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Thursday, January 25, 2018

Retired insurance broker's daughters try to stop him remarrying amid fears over their inheritance

I've come across an interesting article in a UK news outlet about three daughters who didn't want their 80-something Dad to re-marry. They were concerned that they would lose their inheritance if he remarried because in that jurisdiction, marriage automatically revokes an existing will (as it does in some, but not all, provinces of Canada). His existing will divided a healthy chunk of the estate among his daughters and some to the woman he wanted to marry. The daughters worried that the new wife would get more of the estate and they would get less.

The man has dementia and the daughters sought to block the marriage in court on the ground that their father did not have the mental capacity to get married.

I always find estate litigation interesting when I look at the motivation of the parties involved. I can see how caring sons and daughters might be alarmed at the idea of an elderly parent with dementia and a hefty bank account getting married. There is, after all, a possibility that the parent is vulnerable and being taken advantage of.  I certainly don't blame adult children for staying alert to that possibility.

However, in this case, the father and his girlfriend had been together for 20 years already by the time all of this arose. She was not a Johnny-come-lately who saw a financial opportunity and pounced on it. She was there for the long term. Also, as I noted above, the girlfriend was going to get a large sum of money from his will without marrying him. In other words, it doesn't seem to me that the daughters were motivated by wanting to protect their father from a predatory marriage. Also relevant is the fact that the father had already made one of his daughters his attorney under his Enduring Power of Attorney, so he was keeping them involved and was not isolated.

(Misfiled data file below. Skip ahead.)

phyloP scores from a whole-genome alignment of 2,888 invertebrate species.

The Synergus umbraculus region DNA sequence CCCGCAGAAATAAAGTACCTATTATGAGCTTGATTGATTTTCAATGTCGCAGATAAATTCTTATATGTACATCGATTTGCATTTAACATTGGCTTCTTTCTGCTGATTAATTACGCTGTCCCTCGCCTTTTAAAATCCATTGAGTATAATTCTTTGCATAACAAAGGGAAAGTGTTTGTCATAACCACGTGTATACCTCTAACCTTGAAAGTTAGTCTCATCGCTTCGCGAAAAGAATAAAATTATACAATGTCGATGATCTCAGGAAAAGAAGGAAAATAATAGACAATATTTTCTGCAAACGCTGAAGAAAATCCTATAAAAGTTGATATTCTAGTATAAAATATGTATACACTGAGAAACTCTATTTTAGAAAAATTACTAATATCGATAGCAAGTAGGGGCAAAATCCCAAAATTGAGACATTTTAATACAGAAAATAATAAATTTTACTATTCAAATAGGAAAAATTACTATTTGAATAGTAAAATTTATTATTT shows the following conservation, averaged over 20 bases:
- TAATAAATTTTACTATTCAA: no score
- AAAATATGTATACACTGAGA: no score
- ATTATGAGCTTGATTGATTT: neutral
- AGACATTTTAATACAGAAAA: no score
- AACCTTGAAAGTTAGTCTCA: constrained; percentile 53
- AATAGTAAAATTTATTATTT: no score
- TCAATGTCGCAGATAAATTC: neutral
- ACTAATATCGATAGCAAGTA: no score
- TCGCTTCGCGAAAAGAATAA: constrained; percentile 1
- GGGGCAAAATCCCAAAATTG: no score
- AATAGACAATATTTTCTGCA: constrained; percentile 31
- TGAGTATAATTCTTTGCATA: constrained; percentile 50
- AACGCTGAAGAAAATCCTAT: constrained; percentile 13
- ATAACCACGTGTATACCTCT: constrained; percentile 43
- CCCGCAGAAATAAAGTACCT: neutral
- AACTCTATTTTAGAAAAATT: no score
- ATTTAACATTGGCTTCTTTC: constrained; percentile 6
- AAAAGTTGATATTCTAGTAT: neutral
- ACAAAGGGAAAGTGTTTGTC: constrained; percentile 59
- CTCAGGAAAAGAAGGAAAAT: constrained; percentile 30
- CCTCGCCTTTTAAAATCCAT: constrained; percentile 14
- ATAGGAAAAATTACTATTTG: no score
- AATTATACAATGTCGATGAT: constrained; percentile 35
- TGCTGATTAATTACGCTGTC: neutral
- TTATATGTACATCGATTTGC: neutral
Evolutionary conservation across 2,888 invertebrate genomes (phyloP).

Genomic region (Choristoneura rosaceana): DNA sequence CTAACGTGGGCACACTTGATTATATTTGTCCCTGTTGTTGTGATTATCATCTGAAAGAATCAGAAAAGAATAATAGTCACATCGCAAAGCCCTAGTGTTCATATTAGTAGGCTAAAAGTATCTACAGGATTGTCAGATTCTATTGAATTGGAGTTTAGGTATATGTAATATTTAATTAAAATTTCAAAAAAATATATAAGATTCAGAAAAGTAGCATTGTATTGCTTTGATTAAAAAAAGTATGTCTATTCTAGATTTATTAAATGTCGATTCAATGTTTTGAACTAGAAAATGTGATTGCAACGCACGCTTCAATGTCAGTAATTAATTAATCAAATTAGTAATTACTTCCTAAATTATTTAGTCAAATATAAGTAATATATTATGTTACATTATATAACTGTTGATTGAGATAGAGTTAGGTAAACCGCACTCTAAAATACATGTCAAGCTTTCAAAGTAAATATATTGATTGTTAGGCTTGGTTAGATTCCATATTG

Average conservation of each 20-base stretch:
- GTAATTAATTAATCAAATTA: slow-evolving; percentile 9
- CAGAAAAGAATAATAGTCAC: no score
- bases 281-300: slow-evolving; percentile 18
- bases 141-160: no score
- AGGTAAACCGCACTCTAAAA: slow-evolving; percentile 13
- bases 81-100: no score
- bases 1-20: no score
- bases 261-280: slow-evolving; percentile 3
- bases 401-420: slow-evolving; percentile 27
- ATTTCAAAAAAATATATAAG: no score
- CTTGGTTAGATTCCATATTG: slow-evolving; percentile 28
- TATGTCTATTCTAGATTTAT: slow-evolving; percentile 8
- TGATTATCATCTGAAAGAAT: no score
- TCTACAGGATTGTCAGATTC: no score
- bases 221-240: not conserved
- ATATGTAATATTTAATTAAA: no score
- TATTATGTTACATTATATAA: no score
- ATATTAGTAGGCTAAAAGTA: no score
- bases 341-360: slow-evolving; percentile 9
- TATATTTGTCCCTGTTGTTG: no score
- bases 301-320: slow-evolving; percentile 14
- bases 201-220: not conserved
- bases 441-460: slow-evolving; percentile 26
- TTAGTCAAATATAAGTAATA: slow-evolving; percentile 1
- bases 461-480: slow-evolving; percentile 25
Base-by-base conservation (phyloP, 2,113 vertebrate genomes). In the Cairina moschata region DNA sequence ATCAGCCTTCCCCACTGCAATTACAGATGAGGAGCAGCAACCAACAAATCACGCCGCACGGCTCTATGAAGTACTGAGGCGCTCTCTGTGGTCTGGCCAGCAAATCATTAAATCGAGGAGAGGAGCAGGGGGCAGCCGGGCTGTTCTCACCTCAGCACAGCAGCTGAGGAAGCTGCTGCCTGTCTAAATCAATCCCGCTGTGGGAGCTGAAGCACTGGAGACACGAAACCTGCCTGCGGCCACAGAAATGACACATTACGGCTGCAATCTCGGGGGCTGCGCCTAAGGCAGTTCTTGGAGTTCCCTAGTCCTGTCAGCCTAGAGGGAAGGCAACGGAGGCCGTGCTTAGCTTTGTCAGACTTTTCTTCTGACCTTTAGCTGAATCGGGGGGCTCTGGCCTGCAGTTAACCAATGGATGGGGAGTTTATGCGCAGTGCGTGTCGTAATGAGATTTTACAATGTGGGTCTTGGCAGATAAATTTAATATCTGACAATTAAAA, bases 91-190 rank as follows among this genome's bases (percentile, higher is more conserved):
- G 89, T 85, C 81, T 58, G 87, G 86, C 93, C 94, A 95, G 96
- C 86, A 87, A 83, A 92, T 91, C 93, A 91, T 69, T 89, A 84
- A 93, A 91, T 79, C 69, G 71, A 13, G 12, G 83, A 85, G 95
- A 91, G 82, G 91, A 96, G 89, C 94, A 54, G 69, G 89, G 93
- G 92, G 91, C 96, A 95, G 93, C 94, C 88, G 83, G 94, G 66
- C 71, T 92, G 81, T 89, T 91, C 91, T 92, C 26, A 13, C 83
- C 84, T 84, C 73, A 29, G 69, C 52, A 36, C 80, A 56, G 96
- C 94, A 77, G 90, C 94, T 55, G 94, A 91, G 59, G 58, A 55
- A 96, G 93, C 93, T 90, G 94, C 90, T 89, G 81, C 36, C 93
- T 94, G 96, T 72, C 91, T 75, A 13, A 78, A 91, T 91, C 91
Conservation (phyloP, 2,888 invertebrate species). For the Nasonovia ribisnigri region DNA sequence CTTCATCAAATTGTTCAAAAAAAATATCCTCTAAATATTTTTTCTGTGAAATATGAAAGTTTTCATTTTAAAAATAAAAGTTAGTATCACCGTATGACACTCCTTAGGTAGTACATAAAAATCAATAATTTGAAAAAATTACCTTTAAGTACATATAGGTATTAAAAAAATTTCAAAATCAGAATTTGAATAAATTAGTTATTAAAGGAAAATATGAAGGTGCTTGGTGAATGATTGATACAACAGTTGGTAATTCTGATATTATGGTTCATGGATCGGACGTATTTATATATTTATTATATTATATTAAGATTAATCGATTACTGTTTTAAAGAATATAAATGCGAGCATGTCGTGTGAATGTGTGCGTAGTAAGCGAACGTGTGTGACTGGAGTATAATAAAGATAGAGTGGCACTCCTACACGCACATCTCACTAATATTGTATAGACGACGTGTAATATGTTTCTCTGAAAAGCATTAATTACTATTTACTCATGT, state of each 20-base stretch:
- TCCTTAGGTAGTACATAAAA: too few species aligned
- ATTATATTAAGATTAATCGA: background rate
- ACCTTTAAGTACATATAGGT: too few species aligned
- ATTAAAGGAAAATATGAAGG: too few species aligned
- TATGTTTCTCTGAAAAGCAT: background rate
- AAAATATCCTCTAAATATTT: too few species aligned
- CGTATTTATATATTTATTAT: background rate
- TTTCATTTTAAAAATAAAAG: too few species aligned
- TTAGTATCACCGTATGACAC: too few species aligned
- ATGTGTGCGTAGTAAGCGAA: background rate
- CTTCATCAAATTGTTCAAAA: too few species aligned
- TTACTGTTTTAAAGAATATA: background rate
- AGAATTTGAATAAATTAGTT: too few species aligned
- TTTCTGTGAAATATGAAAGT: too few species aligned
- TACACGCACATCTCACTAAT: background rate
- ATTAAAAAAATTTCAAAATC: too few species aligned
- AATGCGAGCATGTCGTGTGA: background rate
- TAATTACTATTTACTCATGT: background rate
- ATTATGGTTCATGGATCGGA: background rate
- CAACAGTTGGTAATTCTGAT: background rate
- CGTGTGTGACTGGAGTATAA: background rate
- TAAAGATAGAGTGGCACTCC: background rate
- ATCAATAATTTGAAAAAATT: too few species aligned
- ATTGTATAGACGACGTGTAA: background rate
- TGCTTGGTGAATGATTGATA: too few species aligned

The father was put through a number of medical assessments and court hearings. There were, of course, contradictory findings as there always are in lawsuits. Eventually the judge decided that there would be no more assessments and no more hearings, and concluded that the father did have the mental capacity to marry. The doctor who made the final report accepted by the judge said that "...the man had the capacity to marry and knew his will would be revoked, and that his daughters' financial position would be affected by that and his marriage. The man also understood that his children might receive less than before, and that his wife might receive more".

It's unfortunate that this man's plans for his personal happiness had to be all about money and his daughters' fear of losing that money. The silver lining is that the court has clarified what it means for an elderly person in this position to have the mental capacity to marry. It gives the rest of us some guidelines.

To read the news story, which gives more detail, click here.

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